People with LD are at greater risk of developing nutritionally related health problems. Issues around body weight, swallowing difficulties, bowel disorders, reflux, diabetes and oral health are all commonly seen(1, 2).

People with a LD living independently are more likely than the general population to live in a low income group, to be unemployed and socially isolated within a challenging environment.  These factors are known to promote poor eating habits (3).

People with LD have a 58% increased risk of dying before 50 when compared to general population (4). Respiratory diseases such as pneumonia are the is a more common cause of death in LD, 19.8% compared to 15% in the general population(5). British studies have shown that death due to respiratory conditions in those with LD was between 26% and 40% of total LD deaths (4, 6).  Risk of developing pneumonia is closely linked to swallowing problems resulting in aspiration of food and fluids into the lungs.  You are more at risk of swallowing problems if you have poor or weak muscle control/coordination, poor posture, feeding difficulties and reflux disease.  All of these risk factors are more likely in the LD population as they form part of many conditions which cause LD(1, 4, 7).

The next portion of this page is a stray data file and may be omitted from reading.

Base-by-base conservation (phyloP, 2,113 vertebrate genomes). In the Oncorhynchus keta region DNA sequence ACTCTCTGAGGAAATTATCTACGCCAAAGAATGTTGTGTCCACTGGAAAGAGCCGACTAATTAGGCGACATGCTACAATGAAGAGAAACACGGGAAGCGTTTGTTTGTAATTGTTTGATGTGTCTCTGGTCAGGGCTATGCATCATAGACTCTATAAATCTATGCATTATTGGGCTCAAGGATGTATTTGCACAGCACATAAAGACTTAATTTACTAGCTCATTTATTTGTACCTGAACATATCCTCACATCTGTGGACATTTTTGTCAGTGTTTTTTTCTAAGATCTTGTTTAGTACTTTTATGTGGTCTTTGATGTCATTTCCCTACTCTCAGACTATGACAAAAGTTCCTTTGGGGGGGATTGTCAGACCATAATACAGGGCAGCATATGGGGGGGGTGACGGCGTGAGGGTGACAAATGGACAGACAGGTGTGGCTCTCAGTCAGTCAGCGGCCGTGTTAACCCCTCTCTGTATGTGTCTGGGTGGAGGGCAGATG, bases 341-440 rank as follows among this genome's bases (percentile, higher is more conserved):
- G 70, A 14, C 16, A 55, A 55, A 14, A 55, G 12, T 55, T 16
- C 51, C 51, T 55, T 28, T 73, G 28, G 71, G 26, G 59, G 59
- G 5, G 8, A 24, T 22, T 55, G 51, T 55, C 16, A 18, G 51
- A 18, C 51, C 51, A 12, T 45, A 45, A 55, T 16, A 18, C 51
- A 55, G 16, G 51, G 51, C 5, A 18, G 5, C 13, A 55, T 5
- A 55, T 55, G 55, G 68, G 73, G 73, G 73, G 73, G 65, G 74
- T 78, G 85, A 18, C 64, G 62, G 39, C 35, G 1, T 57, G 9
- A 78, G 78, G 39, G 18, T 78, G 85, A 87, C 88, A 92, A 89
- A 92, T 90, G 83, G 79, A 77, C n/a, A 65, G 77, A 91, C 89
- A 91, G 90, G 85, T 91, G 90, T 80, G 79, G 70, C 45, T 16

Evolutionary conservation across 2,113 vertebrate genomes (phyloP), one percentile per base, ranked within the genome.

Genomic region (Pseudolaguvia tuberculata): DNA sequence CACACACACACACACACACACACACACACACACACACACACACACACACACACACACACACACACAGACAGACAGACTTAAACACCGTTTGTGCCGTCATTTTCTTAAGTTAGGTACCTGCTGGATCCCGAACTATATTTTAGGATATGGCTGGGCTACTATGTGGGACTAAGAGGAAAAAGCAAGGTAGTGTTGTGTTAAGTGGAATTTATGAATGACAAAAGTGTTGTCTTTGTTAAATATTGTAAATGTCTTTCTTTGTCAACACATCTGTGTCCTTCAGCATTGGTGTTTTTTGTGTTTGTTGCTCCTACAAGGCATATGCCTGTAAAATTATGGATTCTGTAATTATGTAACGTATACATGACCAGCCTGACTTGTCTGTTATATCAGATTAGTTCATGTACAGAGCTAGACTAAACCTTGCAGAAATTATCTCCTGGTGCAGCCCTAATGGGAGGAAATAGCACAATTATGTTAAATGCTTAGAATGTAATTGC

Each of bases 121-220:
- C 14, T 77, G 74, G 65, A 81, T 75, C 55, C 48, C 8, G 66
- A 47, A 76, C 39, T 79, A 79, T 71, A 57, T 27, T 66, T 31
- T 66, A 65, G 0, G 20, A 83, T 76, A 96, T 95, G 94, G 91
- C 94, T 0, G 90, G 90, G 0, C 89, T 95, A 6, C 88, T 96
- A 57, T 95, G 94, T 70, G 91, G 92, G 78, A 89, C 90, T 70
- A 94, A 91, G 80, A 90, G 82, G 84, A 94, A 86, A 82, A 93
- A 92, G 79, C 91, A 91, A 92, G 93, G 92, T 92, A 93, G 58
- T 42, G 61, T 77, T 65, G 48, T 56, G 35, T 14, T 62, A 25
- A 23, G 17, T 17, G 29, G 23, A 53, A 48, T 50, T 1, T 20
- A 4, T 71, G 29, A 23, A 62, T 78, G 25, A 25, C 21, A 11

A Dietitian’s role:

Dietitians are a diverse, skilled profession, and are key members of teams helping individuals with LD, often holding multi-facetted roles:

a)    Clinicians – Dietitians give individualised, holistic advice – taking into account the wider medical, social and cultural situation.  Their advice is always non-biased, based on best practice and practical. Dietitians provide support and advice, with the emphasis on minimising the risk of nutritional inadequacy.  Dietitians often lead or contribute to specialist feeding teams tackling rigid feeding choices, food phobias, dysphagia, long term enteral feeding and sensory feeding issues(1, 8).

b)    Behavioural change experts – Dietitians are skilled in using approaches to helping individuals change their diet and related lifestyle(9).

c)    Trainers and educators –    Training is targeted and specific taking account of nutritional challenges faced with LD.  Information provided for individuals will take into account inclusive communication and will be appropriate to level of understanding(7). Information and on-going structured education for chronic conditions such as diabetes, should be developed appropriate to the learning needs of this client group, NICE CG 66.  Dietitians are central to development, implementation of this.